Yet for all the talk of prosperity and stability under Putin & Co., foreign companies operating in today's Russia - especially those in Russia's valuable energy and natural-gas sectors - have suddenly started getting nervous. Stories of Russian power plays have grown too numerous to dismiss: of business leaders thrown in jail on bogus charges, assets taken by dubious lawsuits, partnerships with Russian companies suddenly turning into struggles over control. Aggravated by the invasion of Georgia, those concerns have sent the Russian stock market plunging more than 30% since May. Unless Russia can moderate its growing reputation as a strong-armed economic regime, its appeal as an emerging market may be coming to a close. Says Renaissance's Nash: "There's no question the outside investment community is watching this now very, very closely." Lately the PR has been disastrous. Consider the case of BP (BP), which thought its partnership with a group of Russian billionaires, TNK-BP, was a textbook joint venture. Instead, the British oil company finds itself under attack: Its Russia-based employees have been hit with dubious charges of industrial espionage, the CFO of the venture recently stepped down, and the CEO has publicly complained of "sustained harassment of the company and myself" by Russian authorities. Industry analysts believe they've seen this scenario before - last year Royal Dutch Shell (RDS-B) was forced to cede control over its Sakhalin oilfield to Russian companies (see "Shell Shakedown") - and predict BP will eventually pull out in frustration, followed by a state-controlled energy giant taking over the business.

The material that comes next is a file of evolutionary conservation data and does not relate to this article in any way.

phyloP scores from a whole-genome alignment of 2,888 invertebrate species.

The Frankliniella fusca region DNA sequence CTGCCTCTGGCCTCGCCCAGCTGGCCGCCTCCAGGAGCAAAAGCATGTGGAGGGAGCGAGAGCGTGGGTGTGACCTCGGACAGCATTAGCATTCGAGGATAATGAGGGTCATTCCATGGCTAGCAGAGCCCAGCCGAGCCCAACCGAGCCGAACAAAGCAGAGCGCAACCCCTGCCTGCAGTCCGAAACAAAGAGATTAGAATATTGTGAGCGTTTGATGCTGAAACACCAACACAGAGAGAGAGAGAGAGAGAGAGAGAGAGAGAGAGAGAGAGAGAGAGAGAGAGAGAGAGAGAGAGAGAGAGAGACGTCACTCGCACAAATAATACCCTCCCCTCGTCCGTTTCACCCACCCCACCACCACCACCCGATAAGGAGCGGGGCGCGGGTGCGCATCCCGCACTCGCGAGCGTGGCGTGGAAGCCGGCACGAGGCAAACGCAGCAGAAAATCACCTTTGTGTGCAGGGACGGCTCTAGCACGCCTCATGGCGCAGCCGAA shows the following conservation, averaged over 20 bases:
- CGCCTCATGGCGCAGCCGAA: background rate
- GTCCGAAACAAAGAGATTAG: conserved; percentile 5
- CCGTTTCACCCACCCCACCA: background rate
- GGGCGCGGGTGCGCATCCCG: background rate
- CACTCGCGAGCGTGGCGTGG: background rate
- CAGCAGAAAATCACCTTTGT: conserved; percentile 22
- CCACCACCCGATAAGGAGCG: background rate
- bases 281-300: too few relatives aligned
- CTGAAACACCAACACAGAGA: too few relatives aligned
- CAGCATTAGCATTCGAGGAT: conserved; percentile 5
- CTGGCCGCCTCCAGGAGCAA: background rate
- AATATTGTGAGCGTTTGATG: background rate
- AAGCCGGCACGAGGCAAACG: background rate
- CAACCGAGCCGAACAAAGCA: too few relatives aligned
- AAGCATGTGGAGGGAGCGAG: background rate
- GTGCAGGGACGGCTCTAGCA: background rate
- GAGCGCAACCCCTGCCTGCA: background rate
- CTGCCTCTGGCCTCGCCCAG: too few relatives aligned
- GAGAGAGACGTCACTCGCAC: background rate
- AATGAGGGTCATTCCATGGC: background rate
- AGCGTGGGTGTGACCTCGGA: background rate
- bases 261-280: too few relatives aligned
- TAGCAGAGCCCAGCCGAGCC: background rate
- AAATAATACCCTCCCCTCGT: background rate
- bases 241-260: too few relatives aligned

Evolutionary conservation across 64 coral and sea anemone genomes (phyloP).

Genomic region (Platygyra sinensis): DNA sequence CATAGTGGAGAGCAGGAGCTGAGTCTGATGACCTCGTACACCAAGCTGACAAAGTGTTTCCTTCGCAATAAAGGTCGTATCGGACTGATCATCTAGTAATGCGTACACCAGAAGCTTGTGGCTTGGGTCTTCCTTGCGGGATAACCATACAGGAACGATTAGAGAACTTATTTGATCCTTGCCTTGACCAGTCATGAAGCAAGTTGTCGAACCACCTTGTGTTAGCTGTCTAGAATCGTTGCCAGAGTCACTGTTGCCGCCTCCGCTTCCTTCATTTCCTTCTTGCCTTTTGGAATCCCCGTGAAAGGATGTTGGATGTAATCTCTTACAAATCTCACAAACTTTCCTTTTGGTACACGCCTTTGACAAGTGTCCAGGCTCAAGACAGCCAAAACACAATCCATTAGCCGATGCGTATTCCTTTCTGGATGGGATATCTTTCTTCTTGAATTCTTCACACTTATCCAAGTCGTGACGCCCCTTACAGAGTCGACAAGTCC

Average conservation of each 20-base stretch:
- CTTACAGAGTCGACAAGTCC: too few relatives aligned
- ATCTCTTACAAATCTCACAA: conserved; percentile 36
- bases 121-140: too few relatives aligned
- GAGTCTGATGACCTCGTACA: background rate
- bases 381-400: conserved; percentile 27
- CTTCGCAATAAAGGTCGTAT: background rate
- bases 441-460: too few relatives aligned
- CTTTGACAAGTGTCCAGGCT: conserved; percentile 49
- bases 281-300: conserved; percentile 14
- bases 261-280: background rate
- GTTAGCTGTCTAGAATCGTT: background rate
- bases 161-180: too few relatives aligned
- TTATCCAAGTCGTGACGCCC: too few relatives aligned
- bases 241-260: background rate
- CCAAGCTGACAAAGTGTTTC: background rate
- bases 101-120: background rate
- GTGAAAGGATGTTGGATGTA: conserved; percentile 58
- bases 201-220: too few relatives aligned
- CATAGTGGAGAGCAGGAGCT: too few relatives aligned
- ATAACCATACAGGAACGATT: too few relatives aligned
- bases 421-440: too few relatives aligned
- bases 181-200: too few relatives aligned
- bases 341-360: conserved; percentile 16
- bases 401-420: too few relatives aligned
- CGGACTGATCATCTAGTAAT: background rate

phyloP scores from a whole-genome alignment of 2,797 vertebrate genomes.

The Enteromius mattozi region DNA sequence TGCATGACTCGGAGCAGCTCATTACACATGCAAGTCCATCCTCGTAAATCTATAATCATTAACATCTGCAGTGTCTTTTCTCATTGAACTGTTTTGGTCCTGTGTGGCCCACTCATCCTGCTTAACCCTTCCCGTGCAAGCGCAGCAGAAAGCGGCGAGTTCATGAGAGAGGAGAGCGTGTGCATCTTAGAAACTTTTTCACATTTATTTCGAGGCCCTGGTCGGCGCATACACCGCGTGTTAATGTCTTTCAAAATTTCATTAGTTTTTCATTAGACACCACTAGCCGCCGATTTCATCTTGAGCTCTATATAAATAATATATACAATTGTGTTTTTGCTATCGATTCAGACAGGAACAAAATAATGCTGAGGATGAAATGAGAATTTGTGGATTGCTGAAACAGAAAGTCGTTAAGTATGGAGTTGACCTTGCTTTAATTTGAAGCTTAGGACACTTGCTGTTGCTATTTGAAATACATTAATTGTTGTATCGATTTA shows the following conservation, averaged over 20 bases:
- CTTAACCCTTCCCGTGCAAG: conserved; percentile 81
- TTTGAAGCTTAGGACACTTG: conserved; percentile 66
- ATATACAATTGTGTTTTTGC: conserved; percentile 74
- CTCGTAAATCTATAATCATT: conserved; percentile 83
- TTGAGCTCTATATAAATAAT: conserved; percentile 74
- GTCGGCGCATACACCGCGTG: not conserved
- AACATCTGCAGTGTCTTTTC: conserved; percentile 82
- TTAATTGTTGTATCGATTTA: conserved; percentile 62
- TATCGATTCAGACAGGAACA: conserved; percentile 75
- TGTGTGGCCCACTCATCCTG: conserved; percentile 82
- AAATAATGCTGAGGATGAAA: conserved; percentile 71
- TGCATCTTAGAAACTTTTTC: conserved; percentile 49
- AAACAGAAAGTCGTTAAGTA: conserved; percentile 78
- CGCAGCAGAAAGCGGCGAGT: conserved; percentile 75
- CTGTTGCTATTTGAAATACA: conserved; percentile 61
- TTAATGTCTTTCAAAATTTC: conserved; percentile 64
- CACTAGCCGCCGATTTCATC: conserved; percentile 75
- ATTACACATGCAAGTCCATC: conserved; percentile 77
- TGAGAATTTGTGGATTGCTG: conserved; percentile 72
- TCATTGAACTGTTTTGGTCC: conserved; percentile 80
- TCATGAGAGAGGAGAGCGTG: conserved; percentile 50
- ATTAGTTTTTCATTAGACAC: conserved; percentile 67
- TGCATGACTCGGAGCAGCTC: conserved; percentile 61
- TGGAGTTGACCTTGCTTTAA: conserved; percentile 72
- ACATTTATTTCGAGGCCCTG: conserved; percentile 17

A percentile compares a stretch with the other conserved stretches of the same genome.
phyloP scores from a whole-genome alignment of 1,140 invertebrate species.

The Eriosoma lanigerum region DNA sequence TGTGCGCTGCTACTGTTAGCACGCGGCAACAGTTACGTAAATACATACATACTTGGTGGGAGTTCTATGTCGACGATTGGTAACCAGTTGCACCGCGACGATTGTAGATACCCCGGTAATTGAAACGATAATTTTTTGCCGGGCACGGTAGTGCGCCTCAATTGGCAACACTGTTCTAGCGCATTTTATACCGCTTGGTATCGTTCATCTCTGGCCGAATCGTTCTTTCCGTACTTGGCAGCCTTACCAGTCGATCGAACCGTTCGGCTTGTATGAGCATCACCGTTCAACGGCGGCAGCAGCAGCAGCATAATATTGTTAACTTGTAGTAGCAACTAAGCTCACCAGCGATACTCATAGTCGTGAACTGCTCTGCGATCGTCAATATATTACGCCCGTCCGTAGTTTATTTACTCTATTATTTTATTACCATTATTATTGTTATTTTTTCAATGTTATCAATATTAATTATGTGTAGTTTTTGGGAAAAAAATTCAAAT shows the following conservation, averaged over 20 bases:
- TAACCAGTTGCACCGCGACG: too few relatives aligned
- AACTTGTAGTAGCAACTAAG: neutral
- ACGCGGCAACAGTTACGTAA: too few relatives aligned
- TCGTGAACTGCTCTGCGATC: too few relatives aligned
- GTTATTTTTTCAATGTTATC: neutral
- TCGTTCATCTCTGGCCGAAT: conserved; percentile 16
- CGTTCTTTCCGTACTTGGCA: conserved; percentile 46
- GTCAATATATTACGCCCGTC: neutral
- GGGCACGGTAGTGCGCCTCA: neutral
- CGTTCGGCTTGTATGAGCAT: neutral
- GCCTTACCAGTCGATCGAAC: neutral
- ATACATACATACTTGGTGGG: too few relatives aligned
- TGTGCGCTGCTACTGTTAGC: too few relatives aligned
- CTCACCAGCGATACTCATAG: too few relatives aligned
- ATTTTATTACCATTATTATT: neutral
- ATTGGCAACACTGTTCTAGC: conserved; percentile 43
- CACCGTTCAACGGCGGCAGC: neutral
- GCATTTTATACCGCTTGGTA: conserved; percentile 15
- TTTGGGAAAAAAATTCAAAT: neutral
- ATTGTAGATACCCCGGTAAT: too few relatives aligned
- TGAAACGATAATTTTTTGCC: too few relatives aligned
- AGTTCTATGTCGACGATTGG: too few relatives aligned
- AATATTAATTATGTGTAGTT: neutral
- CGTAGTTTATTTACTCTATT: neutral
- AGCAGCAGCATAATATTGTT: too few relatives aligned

The BP case raises vexing questions for an economy now bathing in the luxury of $115-per-barrel oil. Bill Browder, who had been one of Russia's biggest foreign portfolio managers until his visa suddenly was revoked without explanation in 2005, wonders whether the current crop of CEOs and government leaders have "any serious commitment to property rights." The fact that so many people sitting atop corporate Russia were schooled not at Harvard or Stanford but at a notorious espionage and security agency does not reassure Browder, whose Hermitage Capital Management has been raided repeatedly by Russian authorities in the past year for a variety of alleged improprieties (none of which have been proven). "This happens every day, all day long," Browder told Fortune. "If you own a piece of property [that the government wants], you can be the target of this type of raid."
Foreigners aren't the only targets of the government's escalating land grab. An early warning came with the 2003 prosecution of billionaire Mikhail Khodorkovsky, CEO of Russia's oil company Yukos, who is now serving an eight-year prison term in Siberia on a questionable tax-evasion and fraud conviction - an effort led by Igor Sechin, who was then Putin's deputy chief of staff. Sechin, who declined to be interviewed, then folded Yukos into state-owned Rosneft and a year later became chairman of the state-owned oil company (all the while maintaining his position as Putin's right-hand man). The addition of Yukos helped transform Rosneft from a lackluster state business to a strong performer, with $36.2 billion in revenues last year. Khodorkovsky now awaits another trial on fresh charges of embezzlement and money-laundering. "As soon as one sentence is over, they'll add another," he told the Times of London in May, alleging that Sechin plundered his company "out of greed." A Russian government spokesman says Khodorkovsky was lawfully convicted.
In late July, Putin again removed the velvet glove and cocked his fist at an oligarch who had displeased him- in the process spooking investors in a major Russian company listed on the New York Stock Exchange. Putin overtly threatened Igor Zyuzin, the CEO of Mechel (MTL), a mining and metals giant, accusing him of price fixing in order to evade corporate taxes. When the billionaire Zyuzin failed to show up at a meeting with Russian authorities, saying he was ill, Putin told a group of steel executives in Nizhny Novgorod: "Illness is illness, but I think he should get well as soon as possible. Otherwise, we will have to send him a doctor and clean up all the problems." Investors in Mechel's stock were the ones who were sick after that remark, given the implications. Mechel plunged 30% in a single day of trading in New York. Putin declined to be interviewed for this story.